Mental Health in the Workplace Level 3 (VTQ)

62 videos, 2 hours and 49 minutes

Course Content

Self harm

Video 31 of 62
2 min 43 sec
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Self-harm is when someone deliberately and intentionally inflicts damage or harm to their own body. This is more common amongst younger people and it is a way of expressing their emotional distress. This may occur because of a specific problem or situation. And where this is the case, it may stop when a situation or problem has been resolved. In some cases, the self-harming may continue for years to help the person cope with many different emotional problems they experience. Individuals may self-harm by cutting, scratching, piercing or burning their skin. Other forms of self-harm may be drug or alcohol abuse or by poisoning themselves or they may exercise excessively.

Signs that a person is self-harming would include bruises, cuts or burns in their arms or wrist, chest or thighs. They may keep themselves fully covered to hide the signs of the self-harm from their colleagues, family and friends. They will show signs of depression, and low self-esteem. They may put themselves down and blame themselves for any problems and withdraw from interactions with others. It is estimated that around 10% of young people self-harm at some time, but it is not limited to this demographic.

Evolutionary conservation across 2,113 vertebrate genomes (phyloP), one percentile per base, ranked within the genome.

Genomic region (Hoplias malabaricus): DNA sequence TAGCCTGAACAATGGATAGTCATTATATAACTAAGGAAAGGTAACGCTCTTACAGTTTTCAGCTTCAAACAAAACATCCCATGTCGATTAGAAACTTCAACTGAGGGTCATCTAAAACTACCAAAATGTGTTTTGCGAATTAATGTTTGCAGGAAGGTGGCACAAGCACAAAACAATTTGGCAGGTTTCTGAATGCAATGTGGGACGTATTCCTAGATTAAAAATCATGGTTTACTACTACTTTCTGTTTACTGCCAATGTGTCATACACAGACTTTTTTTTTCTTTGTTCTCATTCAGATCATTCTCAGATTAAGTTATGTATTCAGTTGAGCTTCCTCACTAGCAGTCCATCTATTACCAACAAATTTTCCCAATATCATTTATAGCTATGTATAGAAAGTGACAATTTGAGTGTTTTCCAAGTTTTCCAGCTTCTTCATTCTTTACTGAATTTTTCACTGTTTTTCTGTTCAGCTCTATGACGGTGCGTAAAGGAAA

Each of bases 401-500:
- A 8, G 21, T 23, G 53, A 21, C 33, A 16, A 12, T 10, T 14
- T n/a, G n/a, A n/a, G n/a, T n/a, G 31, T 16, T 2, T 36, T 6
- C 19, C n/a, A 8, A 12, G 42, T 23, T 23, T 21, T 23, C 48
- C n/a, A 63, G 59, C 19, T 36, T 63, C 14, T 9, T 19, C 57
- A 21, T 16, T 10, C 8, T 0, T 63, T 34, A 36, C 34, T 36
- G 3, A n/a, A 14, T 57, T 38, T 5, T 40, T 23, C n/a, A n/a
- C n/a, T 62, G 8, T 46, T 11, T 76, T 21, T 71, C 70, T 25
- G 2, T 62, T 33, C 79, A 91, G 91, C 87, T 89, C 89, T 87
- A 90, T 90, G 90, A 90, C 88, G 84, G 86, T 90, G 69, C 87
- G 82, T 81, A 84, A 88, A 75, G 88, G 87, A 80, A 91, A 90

Taking into account that many people who self-harm may not admit it or seek help, 10% is likely to be far less than the real figure. In most cases people who self-harm, do it because they are overwhelmed by emotional issues, which could include difficulties at work or school, having difficult and challenging relationships with friends or family or coming to terms around issues of their sexuality. Some people may self-harm as a result of traumatic experiences, such as the death of a close member of the family or friend or it could be due to physical or sexual abuse. Self-harm in some instances is due to psychological causes, maybe thinking that the voices are telling them to self-harm, which may be a borderline personality disorder. These issues can lead to a build up of intense feelings of self-hatred, anger and guilt. And if the person does not know who to turn to for help, they may self-harm as a way to release these feelings. Self-harm is linked to anxiety and depression. And in some cases, people who self-harm are at high risk of suicide, and it is considered that self-harming may actually help them to reduce or cope with emotional distress, so they do not feel suicidal.